Consolidation in Outsourcing

By Michael A. Martorelli, Fairmount Partners | January 22, 2014

Reviewing 2013’s M&A activity

Most retrospective articles discussing a year’s M&A activity cover the details of who, when, where, and how much. They might also mention the why in a quick reference to a phrase included in the press release announcing a particular transaction. However, it’s important to remember that the why can be the most important aspect of a good acquisition or divestiture. Before discussing the active pace of M&A activity across the pharmaceutical outsourcing industry in 2013, we think it’s important to examine the why of many transactions.

The textbooks suggest that the why of any acquisition or divestiture should be based on how that transaction will help a company achieve its strategic objectives. We couldn’t agree more. Some observers might have been surprised to see the handful of global, full-service CROs continuing to make acquisitions in 2013. Those actions suggest the companies are managed by executives who don’t believe all the words written about the dominant market position they enjoy. Indeed, those corporate leaders understand the need for their firms to continue expanding the depth and breadth of their service offerings so they can generate more revenue from more clients.

The rationale for making acquisitions may seem more obvious for the mid-tier outsourcing firms that are trying to expand their presence in the market. Even in these cases, however, it is just as interesting to understand the acquisitions these firms may have considered but did not make in 2013 as it is to evaluate the transactions they did announce and/or close. Outsiders rarely get a window into such companies’ internal deliberations about potential acquisitions. Our position as an industry insider with proprietary information about many companies’ M&A strategies precludes us from describing such considerations. Suffice it to say that planning and executing an acquisition program intended to achieve a strategic objective is more complicated than playing armchair M&A consultant and merely proposing that Company A should buy Company B.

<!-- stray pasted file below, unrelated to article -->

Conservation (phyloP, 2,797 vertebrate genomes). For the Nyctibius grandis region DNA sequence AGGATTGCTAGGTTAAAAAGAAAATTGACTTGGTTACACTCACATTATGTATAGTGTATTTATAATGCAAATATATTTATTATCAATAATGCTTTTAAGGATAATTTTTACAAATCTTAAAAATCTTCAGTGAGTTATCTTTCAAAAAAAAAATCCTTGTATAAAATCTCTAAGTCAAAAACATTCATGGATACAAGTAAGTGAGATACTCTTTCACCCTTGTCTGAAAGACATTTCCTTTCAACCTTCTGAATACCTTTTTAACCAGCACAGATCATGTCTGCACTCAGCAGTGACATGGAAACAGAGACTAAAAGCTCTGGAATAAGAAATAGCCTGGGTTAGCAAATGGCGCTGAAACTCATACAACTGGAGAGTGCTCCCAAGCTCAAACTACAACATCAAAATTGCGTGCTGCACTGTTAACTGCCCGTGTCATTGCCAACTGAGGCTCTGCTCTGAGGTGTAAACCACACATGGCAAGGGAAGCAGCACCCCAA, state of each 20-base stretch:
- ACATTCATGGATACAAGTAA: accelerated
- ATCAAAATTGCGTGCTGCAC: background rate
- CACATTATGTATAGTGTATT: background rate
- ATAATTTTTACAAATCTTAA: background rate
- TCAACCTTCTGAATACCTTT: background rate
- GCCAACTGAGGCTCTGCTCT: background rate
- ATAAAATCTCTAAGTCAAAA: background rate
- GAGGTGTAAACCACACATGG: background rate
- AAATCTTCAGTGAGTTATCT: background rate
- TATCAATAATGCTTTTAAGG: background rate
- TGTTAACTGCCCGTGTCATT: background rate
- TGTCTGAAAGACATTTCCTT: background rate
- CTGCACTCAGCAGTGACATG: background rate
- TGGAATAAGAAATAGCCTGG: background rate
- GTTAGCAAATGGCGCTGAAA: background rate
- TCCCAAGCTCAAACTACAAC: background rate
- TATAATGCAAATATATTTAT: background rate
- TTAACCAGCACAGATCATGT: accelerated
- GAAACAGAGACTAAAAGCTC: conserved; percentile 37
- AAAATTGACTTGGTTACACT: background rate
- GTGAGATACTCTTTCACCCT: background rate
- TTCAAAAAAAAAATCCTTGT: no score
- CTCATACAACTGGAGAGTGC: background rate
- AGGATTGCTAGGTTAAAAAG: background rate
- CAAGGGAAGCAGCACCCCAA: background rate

Outsourcing firms described as “small” by any standard have been selling themselves to strategic or financial buyers throughout the two decades we’ve been involved in analyzing the industry. The motivations of the sellers involve both personal and business considerations. It’s easy to rattle off a list of potential buyers for any particular small outsourcing firm. But it’s also easy to grossly underestimate the importance of the interpersonal relations among the management and employees of the buyer and the seller. In our experience, too many observers tend to ignore that factor when evaluating a completed transaction.

Reviewing the Numbers
Recently, many industry newsletters and non-specialist investment banking firms have been describing what they’ve termed another surge of acquisition activity across the outsourcing landscape. It’s true that during the last few months of 2013 buyers announced the purchase of such well-known firms as AAIPharma, Acurian, CRI Lifetree, Novella, and DSM Pharmaceutical Products. And those deals followed the acquisitions of firms with familiar names such as Beardsworth, BioClinica, Harrison Clinical Research, Liquent, and PRA International.

We only counted about 140 transactions in 2013, compared to about 170 in 2012. That number was very close to the totals we tracked in both 2010 and 2011, so we don’t think the reader should panic about the seemingly low volume of transactions announced or closed during the past 12 months. As we’ve noted many times, we don’t attach much importance to the raw number of deals announced or closed in any particular time period, since we continue to see a consistently high level of interest in M&A activity among a range of potential buyers and sellers.

In telling the M&A story for 2013, we think it’s appropriate to highlight two types of transactions: those involving a publicly held company, and those involving a private equity firm. As usual, we describe only a sample of the most intriguing deals in those categories, several of which involved both a publicly owned firm and a private equity buyer or seller.

Publicly Held Firms Were More Active Than Usual
Some divestitures were particularly intriguing:
  • In December 2012, the contract manufacturer Patheon Inc. completed the acquisition of Banner Pharmacaps, a specialist in developing and manufacturing gelatin-based dosage forms. It paid $255 million in cash to the Netherlands-based food company VONN N.V., a hefty premium over Banner’s annualized sales level of about $92 million. The acquisition enhanced Patheon’s position as a provider of proprietary manufacturing services.